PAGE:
The Friday Inbox featured a listener email that got such a huge response, we decided to post it here. This is definitely worth a read. Thanks to our listener Marc for such a well-written submission and I hope you all enjoy his open letter to Philippe Couillard:
I am worried for my province. I am worried that our political system has become more of an exercise in the manipulation of people’s emotions instead of helping formalize people’s opinion. I’m worried that our political discourse is increasingly xenophobic or on the other side of the fence, alarmingly complacent and subdued.
I’m worried that my existing government is quite clearly involved in a campaign designed to pit myself against my neighbor instead of harnessing the potential and celebrating the accomplishments that can only come from an open minded, diverse society such as our own. And I’m worried that Québec, this unique island of assorted culture, history and tradition is going to lose its true identity in the name of those old soldiers who are still fighting a war that was won a long time ago.
But what I am most worried about Mr. Couillard is that, although everyone seems to fear for the future of Québec, no one is really doing anything about it. And I am at a complete loss on why.
I am French Québecois, pure laine, and I do not agree with most things that Pauline Marois stands for and neither do most French Quebecers. Many of them would no longer support Mme Marois if someone would take the time to explain the tremendous step back we would take if we allowed this type of intolerant individual to have a majority government.
Someone needs to introduce the term “slippery slope” to this debate. Although not religious myself, I am not in favor of removing people’s religious freedoms especially under the false pretense of promoting human rights. It is actually quite obvious to me that this strategy was designed to escalate a climate of intolerance thereby reinforcing a false perspective that the Quebec culture is at risk. It also serves to minimize the amount of non-PQ votes through attrition, alluding to potential government persecution and aimed specifically at those who are prone to be more sensitive to the reality of an oppressive government, having already uprooted their families in search of an “enlightened people”. Are we still an “enlightened people”?
Someone needs to point out that any government that attempts to gain power by ostracizing part of its own population is at the least perilously short sighted and at the most, blatantly intolerant and that does not bode well for anyone.
Now I am not trying to compare our existing leadership to Nazi Germany but I do want to draw a correlation between the roads such behavior may set us on. It may not be as brutal, it may not be as widespread but it does teach our children that under certain circumstances, forsaking the rights of a group of people in the name of personal ideology is acceptable. And we all know how quickly circumstances can change and how easily perspectives can be manipulated. Ask any Ukrainian, they will paint you a vivid picture I’m sure.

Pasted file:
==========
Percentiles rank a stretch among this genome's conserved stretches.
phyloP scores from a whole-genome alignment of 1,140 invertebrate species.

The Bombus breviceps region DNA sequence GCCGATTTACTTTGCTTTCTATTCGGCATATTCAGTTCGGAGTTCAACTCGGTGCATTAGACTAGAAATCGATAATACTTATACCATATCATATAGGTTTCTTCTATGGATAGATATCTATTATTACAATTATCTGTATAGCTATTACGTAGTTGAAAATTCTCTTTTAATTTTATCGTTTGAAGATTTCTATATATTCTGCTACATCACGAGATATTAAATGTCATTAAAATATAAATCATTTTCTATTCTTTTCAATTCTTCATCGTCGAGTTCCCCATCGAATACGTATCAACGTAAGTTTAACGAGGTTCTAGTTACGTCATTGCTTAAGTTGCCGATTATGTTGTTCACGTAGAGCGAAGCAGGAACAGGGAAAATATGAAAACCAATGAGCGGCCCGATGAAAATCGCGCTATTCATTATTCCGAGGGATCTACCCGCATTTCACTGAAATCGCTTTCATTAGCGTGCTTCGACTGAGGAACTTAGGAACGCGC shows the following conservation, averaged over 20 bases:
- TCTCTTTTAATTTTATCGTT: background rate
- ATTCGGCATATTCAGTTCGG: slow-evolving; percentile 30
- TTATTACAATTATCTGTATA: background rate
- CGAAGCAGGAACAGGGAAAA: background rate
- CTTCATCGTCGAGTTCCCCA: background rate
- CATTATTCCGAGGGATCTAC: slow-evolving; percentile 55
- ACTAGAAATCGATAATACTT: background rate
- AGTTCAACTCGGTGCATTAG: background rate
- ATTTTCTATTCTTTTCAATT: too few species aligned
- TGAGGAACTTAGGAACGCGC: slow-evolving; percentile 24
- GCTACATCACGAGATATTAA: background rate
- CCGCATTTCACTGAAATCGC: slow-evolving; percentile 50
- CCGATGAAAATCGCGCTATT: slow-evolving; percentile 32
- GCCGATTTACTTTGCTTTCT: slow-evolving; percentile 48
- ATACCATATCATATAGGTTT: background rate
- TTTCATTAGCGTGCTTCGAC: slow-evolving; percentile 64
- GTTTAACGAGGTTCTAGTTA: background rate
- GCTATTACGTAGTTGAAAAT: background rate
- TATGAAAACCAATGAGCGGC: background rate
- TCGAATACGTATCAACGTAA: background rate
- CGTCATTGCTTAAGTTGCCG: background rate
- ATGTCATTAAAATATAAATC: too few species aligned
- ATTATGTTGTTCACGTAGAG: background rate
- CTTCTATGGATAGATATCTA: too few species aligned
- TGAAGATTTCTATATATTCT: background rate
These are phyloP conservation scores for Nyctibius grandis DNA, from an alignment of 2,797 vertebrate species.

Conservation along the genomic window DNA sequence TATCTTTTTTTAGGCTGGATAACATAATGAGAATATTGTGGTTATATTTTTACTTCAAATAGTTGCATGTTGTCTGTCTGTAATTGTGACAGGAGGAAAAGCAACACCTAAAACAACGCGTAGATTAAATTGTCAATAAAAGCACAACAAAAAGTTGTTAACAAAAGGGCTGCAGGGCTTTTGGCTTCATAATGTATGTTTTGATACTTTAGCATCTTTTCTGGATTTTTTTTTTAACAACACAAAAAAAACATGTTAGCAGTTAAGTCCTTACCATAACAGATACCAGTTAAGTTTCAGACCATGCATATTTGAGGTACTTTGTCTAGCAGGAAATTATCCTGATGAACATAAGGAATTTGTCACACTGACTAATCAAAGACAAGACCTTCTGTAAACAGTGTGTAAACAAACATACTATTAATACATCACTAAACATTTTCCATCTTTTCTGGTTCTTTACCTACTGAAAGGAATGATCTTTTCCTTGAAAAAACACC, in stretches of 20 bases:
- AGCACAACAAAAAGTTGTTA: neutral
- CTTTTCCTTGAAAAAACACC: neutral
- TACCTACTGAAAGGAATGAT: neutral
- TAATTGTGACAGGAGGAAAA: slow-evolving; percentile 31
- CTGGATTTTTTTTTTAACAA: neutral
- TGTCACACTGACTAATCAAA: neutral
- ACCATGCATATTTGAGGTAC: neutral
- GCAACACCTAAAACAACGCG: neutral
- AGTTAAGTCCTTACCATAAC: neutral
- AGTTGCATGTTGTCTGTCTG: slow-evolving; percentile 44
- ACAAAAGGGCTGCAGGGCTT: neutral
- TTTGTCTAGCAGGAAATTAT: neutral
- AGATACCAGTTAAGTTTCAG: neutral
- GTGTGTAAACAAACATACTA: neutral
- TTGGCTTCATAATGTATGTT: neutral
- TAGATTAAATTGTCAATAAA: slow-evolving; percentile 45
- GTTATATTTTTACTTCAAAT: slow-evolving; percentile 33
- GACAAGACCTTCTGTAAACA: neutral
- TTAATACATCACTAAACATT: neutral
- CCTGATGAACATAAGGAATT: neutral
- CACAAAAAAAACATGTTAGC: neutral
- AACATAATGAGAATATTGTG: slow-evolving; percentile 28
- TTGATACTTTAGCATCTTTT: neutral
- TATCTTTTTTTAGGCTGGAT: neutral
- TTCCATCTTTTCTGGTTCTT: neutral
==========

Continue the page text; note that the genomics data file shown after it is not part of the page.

I consider myself quite lucky to live in a country where we are the example to the rest of the world of how wonderful life can be when we can accept and embrace one and other. How strong we have become because of our common values and principles and how rich and unique we are because of our diversity and differences.
Mme Marois is using a different approach, one that I believe we had grown up from; one that I thought was left to elementary schoolyards with children to naïve to know the difference. Divide and conquer, through ridicule, ignorance and intolerance. She wants us to revert back to an era where we first seek to persecute what is different or not familiar instead of trying to understand it.
She wants us to stunt our evolution as a people and as a country for a goal that has long become obsolete. We are part of a global economy; we should not only try to speak 2 languages we should speak as many as possible. We shouldn’t ignore various cultures and traditions we should study and understand them as others should ours. That’s the society we, Quebecers of every culture, color, religion and background, have worked long and hard to create.
Mme Marois wants to make a U-turn and go back to the 1970’s where her opinion and movement had a semblance of validity. And she wants to do it in spite of her own people. It’s time we made this clear to every voter, in every language, before it’s too late. And just in case someone isn’t positive about her intentions…
“I joined the PQ in the 1970s because of the issue of sovereignty. And that's why I wake up in the morning. A woman who gives birth to a country, that would be interesting”. Pauline Marois
It doesn’t get clearer than that. We are not voting for a party, we are voting for the future of our province, our country, our families, our friends and our countrymen. This is what we should be shouting from every rooftop, in as many languages possible. And I have no problems if the French version is twice as loud, because we are the ones who stand to lose the most when it’s all said and done.
M. Couillard, you wanted to represent us, to be our voice.
But I can’t hear you yet.